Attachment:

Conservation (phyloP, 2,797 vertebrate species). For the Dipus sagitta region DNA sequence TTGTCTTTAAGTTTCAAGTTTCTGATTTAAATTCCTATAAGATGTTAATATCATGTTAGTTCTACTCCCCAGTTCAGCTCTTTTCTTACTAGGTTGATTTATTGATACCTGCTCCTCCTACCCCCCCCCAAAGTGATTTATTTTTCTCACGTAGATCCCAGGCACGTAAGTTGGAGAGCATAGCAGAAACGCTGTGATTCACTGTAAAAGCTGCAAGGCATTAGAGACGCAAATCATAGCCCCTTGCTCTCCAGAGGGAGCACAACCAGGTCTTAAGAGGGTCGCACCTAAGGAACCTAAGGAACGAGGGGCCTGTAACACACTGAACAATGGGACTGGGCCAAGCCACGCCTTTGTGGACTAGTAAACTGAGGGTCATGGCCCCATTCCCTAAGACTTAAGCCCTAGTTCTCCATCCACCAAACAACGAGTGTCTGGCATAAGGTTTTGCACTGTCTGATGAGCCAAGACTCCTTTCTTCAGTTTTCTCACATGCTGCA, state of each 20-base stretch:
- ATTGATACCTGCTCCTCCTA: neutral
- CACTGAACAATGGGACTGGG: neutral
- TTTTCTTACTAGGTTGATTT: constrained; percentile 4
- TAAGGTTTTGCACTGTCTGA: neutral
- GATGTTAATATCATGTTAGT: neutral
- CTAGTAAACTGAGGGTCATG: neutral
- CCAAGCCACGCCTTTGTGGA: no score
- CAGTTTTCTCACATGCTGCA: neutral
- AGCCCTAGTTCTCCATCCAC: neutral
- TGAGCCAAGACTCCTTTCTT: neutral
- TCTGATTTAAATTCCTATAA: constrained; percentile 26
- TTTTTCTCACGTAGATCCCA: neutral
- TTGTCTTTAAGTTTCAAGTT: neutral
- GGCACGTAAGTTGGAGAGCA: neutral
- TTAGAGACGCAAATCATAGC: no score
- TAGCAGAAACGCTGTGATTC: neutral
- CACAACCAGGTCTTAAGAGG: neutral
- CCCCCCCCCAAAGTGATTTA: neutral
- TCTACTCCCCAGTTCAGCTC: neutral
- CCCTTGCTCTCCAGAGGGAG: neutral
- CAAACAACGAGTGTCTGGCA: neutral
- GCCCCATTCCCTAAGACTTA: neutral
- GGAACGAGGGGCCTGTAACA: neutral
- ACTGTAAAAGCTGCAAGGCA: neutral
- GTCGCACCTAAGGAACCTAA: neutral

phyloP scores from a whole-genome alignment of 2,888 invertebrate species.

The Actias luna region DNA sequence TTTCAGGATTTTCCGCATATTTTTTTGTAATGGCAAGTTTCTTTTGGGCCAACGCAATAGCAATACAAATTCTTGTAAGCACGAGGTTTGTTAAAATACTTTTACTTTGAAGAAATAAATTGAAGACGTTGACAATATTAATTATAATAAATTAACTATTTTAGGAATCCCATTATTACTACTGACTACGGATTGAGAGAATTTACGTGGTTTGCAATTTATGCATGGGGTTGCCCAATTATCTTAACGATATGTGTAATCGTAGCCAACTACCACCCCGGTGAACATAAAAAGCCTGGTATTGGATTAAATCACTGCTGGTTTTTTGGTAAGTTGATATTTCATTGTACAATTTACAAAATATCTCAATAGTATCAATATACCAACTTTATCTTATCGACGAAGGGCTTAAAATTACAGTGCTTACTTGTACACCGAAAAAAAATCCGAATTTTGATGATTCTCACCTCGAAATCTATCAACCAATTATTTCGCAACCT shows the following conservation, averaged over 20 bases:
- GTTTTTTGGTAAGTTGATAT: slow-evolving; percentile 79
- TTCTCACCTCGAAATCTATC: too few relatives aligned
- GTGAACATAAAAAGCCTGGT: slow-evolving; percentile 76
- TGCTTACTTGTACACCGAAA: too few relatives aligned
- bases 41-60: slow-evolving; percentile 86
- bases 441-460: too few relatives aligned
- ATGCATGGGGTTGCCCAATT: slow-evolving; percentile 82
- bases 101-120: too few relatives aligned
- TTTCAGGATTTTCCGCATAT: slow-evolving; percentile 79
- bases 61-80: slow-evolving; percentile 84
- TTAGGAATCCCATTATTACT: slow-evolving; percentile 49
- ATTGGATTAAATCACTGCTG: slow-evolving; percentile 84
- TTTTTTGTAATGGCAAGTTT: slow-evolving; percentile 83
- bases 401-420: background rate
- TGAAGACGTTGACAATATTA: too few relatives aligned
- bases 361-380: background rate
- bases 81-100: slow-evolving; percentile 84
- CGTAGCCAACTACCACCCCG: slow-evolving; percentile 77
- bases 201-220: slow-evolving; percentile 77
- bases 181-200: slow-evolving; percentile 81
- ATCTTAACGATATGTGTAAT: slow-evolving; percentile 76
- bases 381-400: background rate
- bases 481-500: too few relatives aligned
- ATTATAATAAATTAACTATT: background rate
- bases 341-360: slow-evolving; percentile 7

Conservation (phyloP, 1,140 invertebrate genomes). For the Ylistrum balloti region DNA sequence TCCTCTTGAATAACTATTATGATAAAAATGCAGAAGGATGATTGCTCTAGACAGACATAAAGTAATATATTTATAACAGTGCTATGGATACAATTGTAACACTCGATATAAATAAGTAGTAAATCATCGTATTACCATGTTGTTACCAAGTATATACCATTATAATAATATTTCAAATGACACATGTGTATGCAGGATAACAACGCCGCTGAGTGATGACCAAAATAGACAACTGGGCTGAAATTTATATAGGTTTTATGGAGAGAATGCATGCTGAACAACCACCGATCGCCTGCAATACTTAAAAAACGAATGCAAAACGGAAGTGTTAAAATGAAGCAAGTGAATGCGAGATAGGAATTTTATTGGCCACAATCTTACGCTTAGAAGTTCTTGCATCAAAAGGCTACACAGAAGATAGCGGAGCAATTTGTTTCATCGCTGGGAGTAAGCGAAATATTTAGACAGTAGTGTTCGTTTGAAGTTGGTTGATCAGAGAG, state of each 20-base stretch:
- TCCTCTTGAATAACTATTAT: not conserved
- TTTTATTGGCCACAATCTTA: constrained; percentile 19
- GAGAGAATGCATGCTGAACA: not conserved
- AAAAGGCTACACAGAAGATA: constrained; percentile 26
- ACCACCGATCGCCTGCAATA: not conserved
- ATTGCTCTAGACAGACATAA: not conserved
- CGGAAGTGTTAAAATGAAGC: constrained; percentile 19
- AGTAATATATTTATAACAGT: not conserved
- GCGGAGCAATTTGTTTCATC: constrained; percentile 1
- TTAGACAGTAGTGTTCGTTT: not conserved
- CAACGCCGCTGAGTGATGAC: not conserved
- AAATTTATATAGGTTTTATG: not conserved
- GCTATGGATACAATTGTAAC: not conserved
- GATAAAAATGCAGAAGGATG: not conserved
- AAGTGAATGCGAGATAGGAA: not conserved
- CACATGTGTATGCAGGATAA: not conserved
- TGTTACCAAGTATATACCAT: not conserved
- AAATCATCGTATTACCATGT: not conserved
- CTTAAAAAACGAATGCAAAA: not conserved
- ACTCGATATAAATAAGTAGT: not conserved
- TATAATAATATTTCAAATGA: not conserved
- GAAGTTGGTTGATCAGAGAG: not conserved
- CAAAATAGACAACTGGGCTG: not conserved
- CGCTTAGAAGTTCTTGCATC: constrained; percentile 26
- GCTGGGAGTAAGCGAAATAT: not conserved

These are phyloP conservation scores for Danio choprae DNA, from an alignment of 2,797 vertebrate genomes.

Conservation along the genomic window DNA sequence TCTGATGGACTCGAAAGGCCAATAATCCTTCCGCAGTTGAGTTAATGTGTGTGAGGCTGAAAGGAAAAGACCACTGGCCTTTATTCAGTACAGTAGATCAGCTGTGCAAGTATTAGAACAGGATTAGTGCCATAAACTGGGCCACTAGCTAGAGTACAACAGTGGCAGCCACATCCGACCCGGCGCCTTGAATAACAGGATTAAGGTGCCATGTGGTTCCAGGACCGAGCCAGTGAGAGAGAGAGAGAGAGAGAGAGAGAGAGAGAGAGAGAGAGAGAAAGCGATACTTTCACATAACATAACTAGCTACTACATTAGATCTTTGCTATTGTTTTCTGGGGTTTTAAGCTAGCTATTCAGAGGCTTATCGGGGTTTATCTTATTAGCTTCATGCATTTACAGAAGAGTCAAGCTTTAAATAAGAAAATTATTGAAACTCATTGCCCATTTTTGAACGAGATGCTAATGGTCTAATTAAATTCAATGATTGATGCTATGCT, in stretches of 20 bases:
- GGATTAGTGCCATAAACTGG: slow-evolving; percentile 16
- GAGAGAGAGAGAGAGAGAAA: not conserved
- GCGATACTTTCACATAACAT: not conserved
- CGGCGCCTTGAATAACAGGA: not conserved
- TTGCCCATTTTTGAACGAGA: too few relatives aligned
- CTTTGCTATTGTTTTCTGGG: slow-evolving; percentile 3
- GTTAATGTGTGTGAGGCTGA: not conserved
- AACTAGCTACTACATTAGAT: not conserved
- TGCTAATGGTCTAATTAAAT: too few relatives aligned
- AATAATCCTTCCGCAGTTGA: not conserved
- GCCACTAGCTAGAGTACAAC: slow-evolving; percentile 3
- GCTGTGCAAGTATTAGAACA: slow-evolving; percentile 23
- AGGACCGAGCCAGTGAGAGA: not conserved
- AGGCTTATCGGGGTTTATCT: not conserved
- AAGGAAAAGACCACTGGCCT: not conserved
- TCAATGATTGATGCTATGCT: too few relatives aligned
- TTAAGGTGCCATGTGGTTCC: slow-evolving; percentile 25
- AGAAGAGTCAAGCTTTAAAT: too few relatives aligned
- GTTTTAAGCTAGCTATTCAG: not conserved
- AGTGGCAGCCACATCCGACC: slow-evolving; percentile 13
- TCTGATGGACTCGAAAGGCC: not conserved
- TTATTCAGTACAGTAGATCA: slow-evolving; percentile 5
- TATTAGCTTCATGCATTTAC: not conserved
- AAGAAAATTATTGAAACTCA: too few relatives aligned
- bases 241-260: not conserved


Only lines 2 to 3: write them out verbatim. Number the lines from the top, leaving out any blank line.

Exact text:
- ATTGATACCTGCTCCTCCTA: neutral
- CACTGAACAATGGGACTGGG: neutral